The Reality Behind the Driverless Car Phenomena

Professor Andry Rakotonirainy presents on 'Disruption In Action: The True Impact Driverless Cars Could Have on Society' at CXO Disrupt Brisbane.


The driverless car is already here. But just how might it transform and disrupt? Not just in terms of the way we live and work and use what is available to us in our day-to-day urban experience, but our relationship with the entire ecosystem that is built around the automobile.

Then there is that nebulous, but at the same time very tangible relationship between the human driver and a machine that is, and always will be, more than a form of transportation for billions.

To put it another way, when was the last time you heard anyone give a pet name to their fridge?

Does this mean that the greatest obstacle that stands between the driverless automobile is the driver who doesn’t want to ‘give up’ their car and all that that means?

Professor Andry Rakotonirainy, presenting at CXO Disrupt

These were some of the compelling thought satellites that swept over the automated vehicle discussion presented by Andry Rakotonirainy at OmniChannel Media’s CXO Disrupt event in Brisbane earlier in the month.

Rakotonirainy, an expert in the intelligent transport systems, told the packed auditorium that the insights he would deliver derived from his and colleagues recent research activity.

The talk argued the inherent virtues of the driverless transport environment in terms of safety, monetary savings, environmental impact and urban ‘liveability’.

Rakotonirainy explained that there is an average of 1.24 million traffic fatalities every year; 92% of these due to human error. “Take the driver out of the loop,” he concluded, “you save lives.”

The broad research question he and colleagues face is therefore, ‘how do we change human behaviour in order to improve safety?’

Right now, he said, no system can “match the human response to the unexpected [so] we have to teach the computer how to respond to the long tail of unlikely critical events.”

Communicating via the “Internet of Things”

The future of the driverless car envisages a scenario where vehicles can ‘talk’ to each other and anticipate issues. Each vehicle would be equipped with GPS guidance, and visual tracking and radar technology enabling safe and precise orientation relative to objects it is sharing space with.


“The problem is not the technology,” he said, explaining that the basic platforms are already in place. “But the mix of vehicles, the driverless vehicle [must negotiate with, including] bicycles, pedestrian’s and other non-autonomous cars.”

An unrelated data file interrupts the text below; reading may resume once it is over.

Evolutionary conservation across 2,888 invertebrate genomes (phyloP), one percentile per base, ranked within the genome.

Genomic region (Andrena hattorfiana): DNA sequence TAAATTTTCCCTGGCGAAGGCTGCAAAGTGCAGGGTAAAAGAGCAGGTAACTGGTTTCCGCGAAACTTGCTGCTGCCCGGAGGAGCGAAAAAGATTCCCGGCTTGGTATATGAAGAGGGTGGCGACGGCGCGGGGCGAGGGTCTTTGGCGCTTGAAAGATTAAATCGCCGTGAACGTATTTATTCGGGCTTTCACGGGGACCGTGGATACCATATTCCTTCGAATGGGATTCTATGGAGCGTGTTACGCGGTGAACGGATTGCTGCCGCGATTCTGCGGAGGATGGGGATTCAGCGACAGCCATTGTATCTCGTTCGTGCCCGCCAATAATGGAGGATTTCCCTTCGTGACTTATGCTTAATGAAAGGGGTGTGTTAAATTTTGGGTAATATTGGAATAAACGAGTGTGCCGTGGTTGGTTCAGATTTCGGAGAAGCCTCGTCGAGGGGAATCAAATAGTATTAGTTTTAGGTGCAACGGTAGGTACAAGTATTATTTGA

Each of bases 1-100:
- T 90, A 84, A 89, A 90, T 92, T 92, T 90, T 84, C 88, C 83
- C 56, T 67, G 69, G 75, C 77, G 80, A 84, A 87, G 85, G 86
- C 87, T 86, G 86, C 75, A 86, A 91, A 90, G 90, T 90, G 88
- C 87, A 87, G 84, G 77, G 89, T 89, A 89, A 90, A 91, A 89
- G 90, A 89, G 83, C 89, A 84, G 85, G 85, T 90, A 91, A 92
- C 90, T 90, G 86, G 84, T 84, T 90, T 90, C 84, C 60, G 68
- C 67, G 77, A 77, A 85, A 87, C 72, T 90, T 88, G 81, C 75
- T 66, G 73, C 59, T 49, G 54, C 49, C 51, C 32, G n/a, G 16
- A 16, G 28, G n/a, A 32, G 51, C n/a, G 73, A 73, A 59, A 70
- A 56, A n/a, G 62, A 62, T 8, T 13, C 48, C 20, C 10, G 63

In this world the Internet of Things (IoT), the Cloud, and the autonomous vehicle will intersect and this will mean, “data is the new crude oil,” he said.

“We are facing a tsunami of data and the people who emerge from this very complex system are people who can analyse that data.”

Amongst the benefits Rakotonirainy outlined in terms of a new ecosystem created by the driverless car was a linking of meaningful work time, and a softening of environmental and urban impact.

Professor Rakotonirainy, presenting at CXO Disrupt

Using Brisbane as a test case, he said that 30% of the congestion the city experiences’ was down to “people looking for a park.”

In a driverless transport environment vehicle ownership as we know it would be a thing of the past, cars would be ‘shared’ by multiple users, making the car space largely obsolete, since a huge percentage would not need to ‘park’.

He imagined a transport environment without buses and taxis, fewer vehicles, enabling more efficient journeys, producing cleaner air, better energy to use rates, and passengers spending less time travelling allowing the more productive pursuits. “If only five minutes of the average time spent in a car were monetised a global revenue pool of 25billion Euros with profitability emerges,” he said.

Rakotonirainy says that by 2028 the first fully autonomous will appear; by 2032, 50% of vehicles sold will be self-driving.

Still, this future is predicated on thought leaders ability to offer the consumer an experience where people feel safe and secure…can the car risk being another ‘thing’ in the Internet of Things or can it remain an experience? It is mistake to focus on the technology Rakotonirainy said. The real question he asked was: is the consumer prepared to surrender the wheel and the ‘last bastion of freedom’ the car still represents for so many? Will they rebel and resist this technological intervention?

“We design products, but ‘things’ we sell,” he said. “We sell the individual, social, cultural experience and the benefits they engender.”

In the end he also admitted: “People love their V8s and their burnouts.”